Believe it or not it took me nearly the entire class to be able to pronounce this word. Is it even English? Well whether or not it is English is highly unimportant. It’s relevance speaks to the preparation of a videographer, production manager, producer, and director before a shoot.
A recce (Pronounced Re-ck-eh in case you were wondering) – in layman’s terms – is pretty much a checklist which coincides with your equipment AND shooting location before a shoot. It is important to remember that your Recce should be done on the same day (not date) that you will do your shoot. Before you ask why let me give you a scenario.
So, we have a producer – let’s call him Tom, and a director – let’s call her Jane. Tom and Jane decide to do a Recce on a Tuesday. They have their checklist (Which should include the equipment you will need, power supply, food, trailers or comfortable areas for talents, food, closest hospital and or police station, food, any written legalities or signed permission forms,food, first aid kits and did I mention FOOD? and other necessities- which includes food.) and they want to find out what the traffic is like on a Tuesday afternoon. Tom and Jane’s shoot isn’t until the following Saturday evening. Tuesday afternoon traffic is bad but not terrible, and they get to the set location within 45 minutes.
By now I hope you see where I am going with this. Tuesday afternoon traffic and Saturday afternoon traffic is not the same even if you take the same route. Simple things like this is why your recce and your shoot should be properly coordinated.
That being said are recces important? ABSOLUTELY! And I bold caps that to say NEVER and I mean (spell it with me) N-E-V-E-R do a shoot without having done a thorough recce and scout of your location and all contributing factors.
Having considered blogs 1-5 you are almost on your way to shooting day! (whoot!) Just a few more important steps to go then you can get cracking! Until my next blog, stay eager, stay creative and stay focused.
Sound is to microphone as light is to lens. Pretty basic common sense in filming, so why is it necessary to teach this stuff anyway?
Firstly, just because it is basic common sense, let’s not assume that everybody knows it. One of the first things I was taught when doing photography was that the lens of the camera was like your iris. Your iris (equivalent to the ISO on the camera) will expand to let in as much light as is needed in order for you to see. And while this is so your iris cannot create light that does not already exist. Similarly, your camera’s exposure can be set to the lowest or highest point in order to determine how much light is let into the lens. This is why lighting is so important in photography and videography.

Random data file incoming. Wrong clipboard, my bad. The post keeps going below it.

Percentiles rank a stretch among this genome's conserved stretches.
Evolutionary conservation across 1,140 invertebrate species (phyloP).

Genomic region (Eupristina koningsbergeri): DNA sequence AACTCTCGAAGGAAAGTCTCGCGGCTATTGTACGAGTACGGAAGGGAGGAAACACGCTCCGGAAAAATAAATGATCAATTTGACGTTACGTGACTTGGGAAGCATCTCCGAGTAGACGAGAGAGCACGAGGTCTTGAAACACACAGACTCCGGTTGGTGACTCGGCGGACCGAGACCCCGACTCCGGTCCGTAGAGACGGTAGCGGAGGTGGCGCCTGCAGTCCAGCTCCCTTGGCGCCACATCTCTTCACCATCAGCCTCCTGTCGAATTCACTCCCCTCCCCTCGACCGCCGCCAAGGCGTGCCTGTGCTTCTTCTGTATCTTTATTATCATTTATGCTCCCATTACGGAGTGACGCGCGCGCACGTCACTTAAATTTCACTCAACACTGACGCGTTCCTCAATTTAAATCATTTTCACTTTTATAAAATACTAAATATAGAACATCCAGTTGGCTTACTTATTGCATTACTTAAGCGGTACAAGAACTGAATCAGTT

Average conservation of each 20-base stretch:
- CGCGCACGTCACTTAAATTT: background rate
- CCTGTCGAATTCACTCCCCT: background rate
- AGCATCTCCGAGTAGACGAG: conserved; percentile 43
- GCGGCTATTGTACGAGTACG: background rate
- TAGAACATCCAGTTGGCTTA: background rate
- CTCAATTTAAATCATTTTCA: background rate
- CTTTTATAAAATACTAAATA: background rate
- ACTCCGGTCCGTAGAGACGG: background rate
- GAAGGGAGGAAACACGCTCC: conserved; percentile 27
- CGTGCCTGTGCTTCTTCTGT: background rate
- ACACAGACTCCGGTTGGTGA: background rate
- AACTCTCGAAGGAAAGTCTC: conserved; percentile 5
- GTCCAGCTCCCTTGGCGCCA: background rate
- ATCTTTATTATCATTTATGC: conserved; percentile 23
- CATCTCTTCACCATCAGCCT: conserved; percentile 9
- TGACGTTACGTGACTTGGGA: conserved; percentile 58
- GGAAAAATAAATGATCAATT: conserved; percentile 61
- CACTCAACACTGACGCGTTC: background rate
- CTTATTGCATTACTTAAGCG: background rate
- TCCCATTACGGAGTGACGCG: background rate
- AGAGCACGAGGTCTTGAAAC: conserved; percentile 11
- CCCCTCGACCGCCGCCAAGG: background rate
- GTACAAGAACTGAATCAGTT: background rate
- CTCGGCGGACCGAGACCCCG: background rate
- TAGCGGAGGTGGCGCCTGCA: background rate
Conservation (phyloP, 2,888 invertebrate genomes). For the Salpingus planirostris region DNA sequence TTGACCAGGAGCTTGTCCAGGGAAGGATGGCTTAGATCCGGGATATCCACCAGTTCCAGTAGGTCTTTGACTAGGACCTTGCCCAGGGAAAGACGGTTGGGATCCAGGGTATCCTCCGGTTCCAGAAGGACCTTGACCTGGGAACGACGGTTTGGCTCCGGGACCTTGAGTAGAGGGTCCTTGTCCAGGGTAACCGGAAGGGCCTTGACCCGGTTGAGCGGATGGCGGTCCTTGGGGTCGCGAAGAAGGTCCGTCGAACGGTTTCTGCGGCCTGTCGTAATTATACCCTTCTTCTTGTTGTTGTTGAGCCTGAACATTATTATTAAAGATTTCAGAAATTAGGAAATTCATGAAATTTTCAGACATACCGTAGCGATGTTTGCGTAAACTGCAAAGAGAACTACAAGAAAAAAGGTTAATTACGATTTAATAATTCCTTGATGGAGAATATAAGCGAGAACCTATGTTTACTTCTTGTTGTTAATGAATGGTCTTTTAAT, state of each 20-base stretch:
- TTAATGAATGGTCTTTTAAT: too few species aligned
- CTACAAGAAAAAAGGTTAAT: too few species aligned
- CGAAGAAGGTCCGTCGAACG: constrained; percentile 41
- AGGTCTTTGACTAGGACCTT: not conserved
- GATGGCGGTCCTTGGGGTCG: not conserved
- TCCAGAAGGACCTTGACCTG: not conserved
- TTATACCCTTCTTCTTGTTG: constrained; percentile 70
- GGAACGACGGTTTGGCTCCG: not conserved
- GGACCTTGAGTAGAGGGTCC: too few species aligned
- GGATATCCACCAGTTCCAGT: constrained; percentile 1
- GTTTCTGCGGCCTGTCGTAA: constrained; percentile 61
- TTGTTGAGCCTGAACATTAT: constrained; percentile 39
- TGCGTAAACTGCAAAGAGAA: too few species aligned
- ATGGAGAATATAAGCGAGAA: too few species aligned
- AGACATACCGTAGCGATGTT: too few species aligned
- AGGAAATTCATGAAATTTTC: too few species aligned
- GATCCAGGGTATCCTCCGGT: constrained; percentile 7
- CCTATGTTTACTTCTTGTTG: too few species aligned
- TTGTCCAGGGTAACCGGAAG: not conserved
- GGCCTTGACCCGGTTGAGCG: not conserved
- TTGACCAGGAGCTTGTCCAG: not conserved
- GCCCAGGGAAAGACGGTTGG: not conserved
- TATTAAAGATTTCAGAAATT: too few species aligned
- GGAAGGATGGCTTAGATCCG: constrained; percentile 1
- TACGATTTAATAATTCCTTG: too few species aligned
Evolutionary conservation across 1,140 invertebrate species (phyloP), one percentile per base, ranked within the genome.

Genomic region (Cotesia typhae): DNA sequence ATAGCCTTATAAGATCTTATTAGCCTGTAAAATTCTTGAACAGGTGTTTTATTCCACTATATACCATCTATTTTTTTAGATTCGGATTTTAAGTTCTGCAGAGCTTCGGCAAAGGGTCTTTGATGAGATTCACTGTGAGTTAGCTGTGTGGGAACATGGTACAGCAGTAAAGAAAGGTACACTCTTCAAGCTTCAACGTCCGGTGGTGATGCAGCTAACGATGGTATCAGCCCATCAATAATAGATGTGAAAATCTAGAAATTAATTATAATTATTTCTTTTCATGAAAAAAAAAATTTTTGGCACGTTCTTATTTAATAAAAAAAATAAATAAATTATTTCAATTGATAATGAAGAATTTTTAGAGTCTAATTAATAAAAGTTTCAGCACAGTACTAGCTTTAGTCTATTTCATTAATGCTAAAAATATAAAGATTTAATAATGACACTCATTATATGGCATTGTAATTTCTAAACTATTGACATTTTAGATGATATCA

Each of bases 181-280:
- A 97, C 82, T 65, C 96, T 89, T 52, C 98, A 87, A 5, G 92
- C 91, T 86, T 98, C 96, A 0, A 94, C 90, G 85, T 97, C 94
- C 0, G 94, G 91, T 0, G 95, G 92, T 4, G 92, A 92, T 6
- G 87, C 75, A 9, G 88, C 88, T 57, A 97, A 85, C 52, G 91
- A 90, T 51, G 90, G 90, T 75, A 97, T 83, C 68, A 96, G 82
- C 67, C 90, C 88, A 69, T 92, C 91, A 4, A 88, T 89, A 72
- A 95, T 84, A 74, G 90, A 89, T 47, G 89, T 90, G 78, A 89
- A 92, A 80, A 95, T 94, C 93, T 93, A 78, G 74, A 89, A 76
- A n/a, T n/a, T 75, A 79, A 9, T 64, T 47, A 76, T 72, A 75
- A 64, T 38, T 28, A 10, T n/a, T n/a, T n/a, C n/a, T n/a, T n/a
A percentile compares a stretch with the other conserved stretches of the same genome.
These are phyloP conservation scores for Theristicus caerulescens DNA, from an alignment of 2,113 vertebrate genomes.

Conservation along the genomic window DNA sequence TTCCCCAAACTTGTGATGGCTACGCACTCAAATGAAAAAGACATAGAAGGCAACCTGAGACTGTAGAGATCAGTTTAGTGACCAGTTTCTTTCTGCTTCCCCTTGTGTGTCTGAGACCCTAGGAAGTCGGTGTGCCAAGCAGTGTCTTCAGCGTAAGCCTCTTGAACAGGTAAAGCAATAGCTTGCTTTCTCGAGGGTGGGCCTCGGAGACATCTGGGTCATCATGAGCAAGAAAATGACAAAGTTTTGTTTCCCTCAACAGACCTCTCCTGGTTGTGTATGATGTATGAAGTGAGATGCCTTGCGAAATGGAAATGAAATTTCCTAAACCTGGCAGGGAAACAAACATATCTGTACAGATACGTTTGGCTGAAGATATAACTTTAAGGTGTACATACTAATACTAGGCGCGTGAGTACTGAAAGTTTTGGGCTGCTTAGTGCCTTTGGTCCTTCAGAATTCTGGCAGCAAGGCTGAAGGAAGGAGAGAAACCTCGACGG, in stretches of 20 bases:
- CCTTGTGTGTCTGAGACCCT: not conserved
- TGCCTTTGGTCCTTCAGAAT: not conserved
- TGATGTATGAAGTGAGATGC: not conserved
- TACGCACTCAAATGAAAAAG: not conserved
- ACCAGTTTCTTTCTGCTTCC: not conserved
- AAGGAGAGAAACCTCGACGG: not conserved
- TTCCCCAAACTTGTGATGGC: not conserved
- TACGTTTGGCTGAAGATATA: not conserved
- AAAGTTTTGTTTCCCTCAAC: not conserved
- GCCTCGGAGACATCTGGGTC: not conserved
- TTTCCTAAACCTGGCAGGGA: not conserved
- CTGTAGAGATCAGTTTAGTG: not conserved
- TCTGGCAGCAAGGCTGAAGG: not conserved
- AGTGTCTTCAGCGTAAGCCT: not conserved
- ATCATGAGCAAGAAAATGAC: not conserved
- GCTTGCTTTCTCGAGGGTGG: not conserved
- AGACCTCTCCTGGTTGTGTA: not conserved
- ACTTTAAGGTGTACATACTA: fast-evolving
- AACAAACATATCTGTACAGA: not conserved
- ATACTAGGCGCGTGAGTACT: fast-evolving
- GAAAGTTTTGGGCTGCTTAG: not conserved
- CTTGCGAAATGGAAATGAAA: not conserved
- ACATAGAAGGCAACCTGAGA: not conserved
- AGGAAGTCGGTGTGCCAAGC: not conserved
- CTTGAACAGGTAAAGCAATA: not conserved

Secondly, How much lighting and the type of lighting you have on a shoot can make a world of a difference with how your footage comes out. Aside from the obvious – low lighting equals dark footage – the lighting also affects the mood of the footage.
For example, a low light can sometimes mean suspense or horror and soft light can mean romance. Lighting helps set the mood of each scene and therefore is of vital importance when filming.
Finally, a great way to add light to your set without a bunch of expensive LED lights is by using props for lighting. So, in a romantic scene instead of adding light, simply use a bedside table lamp with just enough light to set the mood and light the actors. Or an even better way to save on both electricity and money is to film during daylight. The sun is still free…for now.
So I already told you what happened at my first videography class. By week two I was learning shots, angles and compositions and feeling like a full blown camera woman. Well, not exactly, but I did learn enough to know when a video or picture is not properly composed.